Importance of EPR (Extended Producer Responsibility)

Importance of EPR (Extended Producer Responsibility) and Indian Government Policies

What is EPR?

Did you know that by 2050, India is expected to generate 165 million tons of electronic waste annually? That’s a staggering amount of waste, and it highlights the urgent need for effective waste management policies like Extended Producer Responsibility and importance of . Extended Producer Responsibility (EPR) is a policy that requires producers, importers, manufacturers, and brand owners to take responsibility for the entire lifecycle of their products, including their end-of-life management.

This provides incentives to reduce waste, encourage environmentally friendly product design, and waste management in general. The importance of EPR in managing e-waste is further highlighted by the fact that many valuable materials and resources can be recovered and reused through proper e-waste management, reducing the need for virgin materials and supporting a more sustainable economy.

In India, the importance of EPR is particularly relevant for the management of waste electrical and electronic equipment (WEEE), which includes items such as computers, mobile phones, and other electronic devices. The stakeholders in this are the Producers, Producer Responsibility Organizations (PROs), dismantlers, recyclers, and refurbishers, add transporters and collection locations/centres.

E-waste, Rising Risks and Responsibilities

Currently, more than 50 million tonnes of eWaste is produced every year. In India, only 22.7% of electronic waste is collected, processed, and disposed of properly, leaving the rest to pollute landfills and soil. It is crucial to implement effective e-waste management due to the toxic chemicals, heavy metals, and harmful substances present in electronic waste, including cadmium, chromium, and lead, which can cause health problems such as damage to the lungs, liver, respiratory system, and brain, as well as an increased risk of cancer. Hence, it is important to comply with EPR for eWaste management and a better future.

EPR for e-waste management and its compliance requires producers and importers to collect, treat, and recycle electronic items in an environmentally-friendly manner.

Additionally, manufacturers must ensure that their electronic products meet RoHS (Hazardous Substance Reduction) compliance standards before they are sold.They must work with authorised recyclers and PROs only, label electronic equipment properly and provide advice on how to handle end-of-life products.It also involves stocking and disposing of end-of-life devices in authorised collection centres.

EPR Policies in India

This approach reflects a commitment to sustainability. However, implementing EPR management for e-waste can be a complicated and time-consuming process. Like in accordance to the Indian government’s eWaste Management Act of 2016:

  • Producers, importers, manufacturers, and brand owners are responsible for reducing e-waste pollution according to environmental guidelines.
  • Rule 13 (1) of the 2016 Rules grants the Central Pollution Control Board (CPCB) the authority to issue, renew, or deny EPR.
  • The CPCB (Central Pollution Control Board) oversees the enforcement of EPR and provides specific instructions for producers on managing e-waste, including recycling, storage, disassembly, and refurbishment.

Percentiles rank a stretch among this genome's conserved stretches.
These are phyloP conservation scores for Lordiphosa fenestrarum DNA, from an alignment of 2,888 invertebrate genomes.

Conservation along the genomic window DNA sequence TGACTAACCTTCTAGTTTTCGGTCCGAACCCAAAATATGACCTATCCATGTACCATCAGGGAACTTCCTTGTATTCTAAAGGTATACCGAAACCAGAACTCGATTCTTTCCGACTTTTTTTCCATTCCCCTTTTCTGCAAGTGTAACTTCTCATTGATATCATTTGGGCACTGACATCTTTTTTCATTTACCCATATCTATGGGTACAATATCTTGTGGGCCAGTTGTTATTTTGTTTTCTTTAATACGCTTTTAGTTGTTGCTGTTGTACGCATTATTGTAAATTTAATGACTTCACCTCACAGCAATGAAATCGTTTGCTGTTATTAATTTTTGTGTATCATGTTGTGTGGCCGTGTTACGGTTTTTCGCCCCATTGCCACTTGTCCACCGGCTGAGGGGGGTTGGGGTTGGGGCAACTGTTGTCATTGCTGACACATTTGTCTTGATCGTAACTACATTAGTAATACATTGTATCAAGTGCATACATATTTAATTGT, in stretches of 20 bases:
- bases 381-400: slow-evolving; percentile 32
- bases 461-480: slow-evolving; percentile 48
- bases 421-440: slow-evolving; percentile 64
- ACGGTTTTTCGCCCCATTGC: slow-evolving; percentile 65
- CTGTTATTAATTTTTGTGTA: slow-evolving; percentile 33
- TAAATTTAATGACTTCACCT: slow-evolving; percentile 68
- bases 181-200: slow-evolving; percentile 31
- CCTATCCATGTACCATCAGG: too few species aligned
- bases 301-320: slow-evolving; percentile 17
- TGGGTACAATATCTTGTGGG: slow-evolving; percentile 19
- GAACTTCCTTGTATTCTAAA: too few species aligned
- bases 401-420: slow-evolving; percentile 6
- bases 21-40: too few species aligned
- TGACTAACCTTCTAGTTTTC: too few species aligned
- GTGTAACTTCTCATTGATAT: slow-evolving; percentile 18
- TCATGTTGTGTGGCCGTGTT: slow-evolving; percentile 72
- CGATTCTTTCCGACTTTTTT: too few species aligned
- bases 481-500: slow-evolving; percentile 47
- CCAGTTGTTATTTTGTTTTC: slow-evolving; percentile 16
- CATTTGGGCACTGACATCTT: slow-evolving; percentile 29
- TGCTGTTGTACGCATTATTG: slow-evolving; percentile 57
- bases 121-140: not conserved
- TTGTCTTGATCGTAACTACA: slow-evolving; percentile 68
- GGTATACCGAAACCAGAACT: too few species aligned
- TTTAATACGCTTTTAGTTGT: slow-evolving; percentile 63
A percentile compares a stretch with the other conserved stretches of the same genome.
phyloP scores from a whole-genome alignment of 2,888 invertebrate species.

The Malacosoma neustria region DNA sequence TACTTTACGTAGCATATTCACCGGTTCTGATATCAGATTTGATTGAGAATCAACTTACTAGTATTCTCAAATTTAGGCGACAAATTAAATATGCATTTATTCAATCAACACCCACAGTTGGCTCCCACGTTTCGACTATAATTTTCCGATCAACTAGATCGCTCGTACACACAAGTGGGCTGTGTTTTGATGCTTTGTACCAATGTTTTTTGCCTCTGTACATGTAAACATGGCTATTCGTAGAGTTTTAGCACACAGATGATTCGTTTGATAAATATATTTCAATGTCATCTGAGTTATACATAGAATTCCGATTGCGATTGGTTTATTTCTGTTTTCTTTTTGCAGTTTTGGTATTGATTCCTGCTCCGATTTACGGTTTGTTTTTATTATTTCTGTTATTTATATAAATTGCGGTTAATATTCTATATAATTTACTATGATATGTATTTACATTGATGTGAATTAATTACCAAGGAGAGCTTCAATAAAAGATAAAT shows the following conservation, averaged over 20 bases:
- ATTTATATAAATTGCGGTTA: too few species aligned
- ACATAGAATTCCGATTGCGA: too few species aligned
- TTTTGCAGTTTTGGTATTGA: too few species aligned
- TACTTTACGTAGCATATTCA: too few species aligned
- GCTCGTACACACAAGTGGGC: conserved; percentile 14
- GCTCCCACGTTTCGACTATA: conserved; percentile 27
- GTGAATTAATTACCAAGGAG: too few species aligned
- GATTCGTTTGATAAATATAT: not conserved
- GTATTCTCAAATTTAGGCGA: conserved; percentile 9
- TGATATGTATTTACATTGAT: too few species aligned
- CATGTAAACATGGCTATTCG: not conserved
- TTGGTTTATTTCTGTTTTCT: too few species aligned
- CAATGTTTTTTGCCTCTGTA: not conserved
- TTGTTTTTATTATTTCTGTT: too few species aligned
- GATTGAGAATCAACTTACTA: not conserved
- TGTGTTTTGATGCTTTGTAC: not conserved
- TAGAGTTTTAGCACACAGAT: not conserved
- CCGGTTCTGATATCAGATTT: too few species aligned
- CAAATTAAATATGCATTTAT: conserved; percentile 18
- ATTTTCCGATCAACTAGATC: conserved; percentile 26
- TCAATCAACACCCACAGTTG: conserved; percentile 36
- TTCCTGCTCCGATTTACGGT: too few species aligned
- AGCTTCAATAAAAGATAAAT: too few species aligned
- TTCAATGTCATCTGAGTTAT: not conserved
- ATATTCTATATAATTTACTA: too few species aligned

EPR authorisation process

Hence industry professionals are often consulted for guidance and assistance. Especially to obtain EPR authorization which typically involves:

  1. Submitting an application to the CPCB for EPR authorization, providing details of the electronic products they produce, the quantities produced, and their end-of-life management plans.
  2. The CPCB reviews the application and may request additional information from the producer if necessary.
  3. If the CPCB is satisfied with the application, it will grant EPR authorization to the producer. The authorization will specify the producer’s responsibilities for the collection, treatment, and disposal of their electronic products at the end of their life.
  4. The producer must comply with the terms of their EPR authorization, including submitting regular reports to the CPCB on their end-of-life management activities.

This makes it increasingly important for the producers to take help of professionals to deal with the complex and time consuming process and take responsibility for their waste.

Key Takeaways

The importance of EPR, or Extended Producer Responsibility, in managing e-waste cannot be overstated. E-waste is a growing environmental concern, with millions of tons of discarded electronics posing a threat to the environment and human health. By implementing EPR programs, producers are held accountable for the entire lifecycle of their products, from design to disposal. This incentivizes producers to create products that are easier to recycle and dispose of responsibly, reducing the amount of e-waste that ends up in landfills or being illegally exported.

Furthermore, EPR programs promote a more sustainable and circular economy, as materials are reused and recycled rather than being discarded. Overall, the importance of EPR in managing e-waste is crucial in ensuring a healthier and more sustainable future for our planet.

The implementation of Extended Producer Responsibility (EPR) policies are important for eWaste management, to promote sustainable practices, and protect public health and the environment. However, due to the complex process, businesses may require the expertise of industry professionals to ensure they are meeting their responsibilities. By working together and investing in the necessary expertise, we can all do our part to manage e-waste responsibly and create a cleaner, more sustainable future for India.